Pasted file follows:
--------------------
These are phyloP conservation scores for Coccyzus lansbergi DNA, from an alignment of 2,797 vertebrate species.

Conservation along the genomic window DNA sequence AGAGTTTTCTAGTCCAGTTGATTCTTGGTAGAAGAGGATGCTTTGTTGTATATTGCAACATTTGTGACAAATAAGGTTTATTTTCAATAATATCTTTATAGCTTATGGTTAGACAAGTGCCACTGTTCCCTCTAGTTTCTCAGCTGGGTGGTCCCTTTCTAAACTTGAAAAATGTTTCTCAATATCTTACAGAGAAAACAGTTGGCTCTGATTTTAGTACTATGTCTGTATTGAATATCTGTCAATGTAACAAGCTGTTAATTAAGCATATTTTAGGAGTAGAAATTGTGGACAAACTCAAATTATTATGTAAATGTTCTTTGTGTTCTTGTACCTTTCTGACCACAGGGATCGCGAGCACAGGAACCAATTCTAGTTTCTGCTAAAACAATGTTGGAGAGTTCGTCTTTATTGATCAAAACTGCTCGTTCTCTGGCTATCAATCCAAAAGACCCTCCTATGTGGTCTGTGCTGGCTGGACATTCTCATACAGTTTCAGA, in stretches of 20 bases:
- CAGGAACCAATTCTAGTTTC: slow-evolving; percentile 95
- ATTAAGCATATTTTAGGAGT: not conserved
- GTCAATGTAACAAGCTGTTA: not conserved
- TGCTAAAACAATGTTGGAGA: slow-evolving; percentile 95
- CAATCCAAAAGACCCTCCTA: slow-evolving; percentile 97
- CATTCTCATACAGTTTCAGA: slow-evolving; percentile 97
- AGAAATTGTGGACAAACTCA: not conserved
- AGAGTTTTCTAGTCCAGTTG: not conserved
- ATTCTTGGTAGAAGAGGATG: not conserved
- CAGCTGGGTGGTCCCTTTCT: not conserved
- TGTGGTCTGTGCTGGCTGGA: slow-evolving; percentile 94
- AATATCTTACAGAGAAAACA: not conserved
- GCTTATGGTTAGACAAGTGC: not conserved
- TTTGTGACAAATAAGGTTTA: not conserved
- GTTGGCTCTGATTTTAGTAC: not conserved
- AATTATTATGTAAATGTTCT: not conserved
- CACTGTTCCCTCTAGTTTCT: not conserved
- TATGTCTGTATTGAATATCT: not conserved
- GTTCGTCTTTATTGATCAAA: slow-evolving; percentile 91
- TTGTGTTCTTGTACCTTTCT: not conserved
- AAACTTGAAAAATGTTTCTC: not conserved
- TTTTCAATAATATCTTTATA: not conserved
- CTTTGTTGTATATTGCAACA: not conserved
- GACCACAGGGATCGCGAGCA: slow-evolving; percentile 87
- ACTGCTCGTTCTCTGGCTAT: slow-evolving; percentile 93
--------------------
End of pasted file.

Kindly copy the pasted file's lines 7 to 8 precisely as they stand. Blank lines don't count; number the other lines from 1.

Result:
- CAATCCAAAAGACCCTCCTA: slow-evolving; percentile 97
- CATTCTCATACAGTTTCAGA: slow-evolving; percentile 97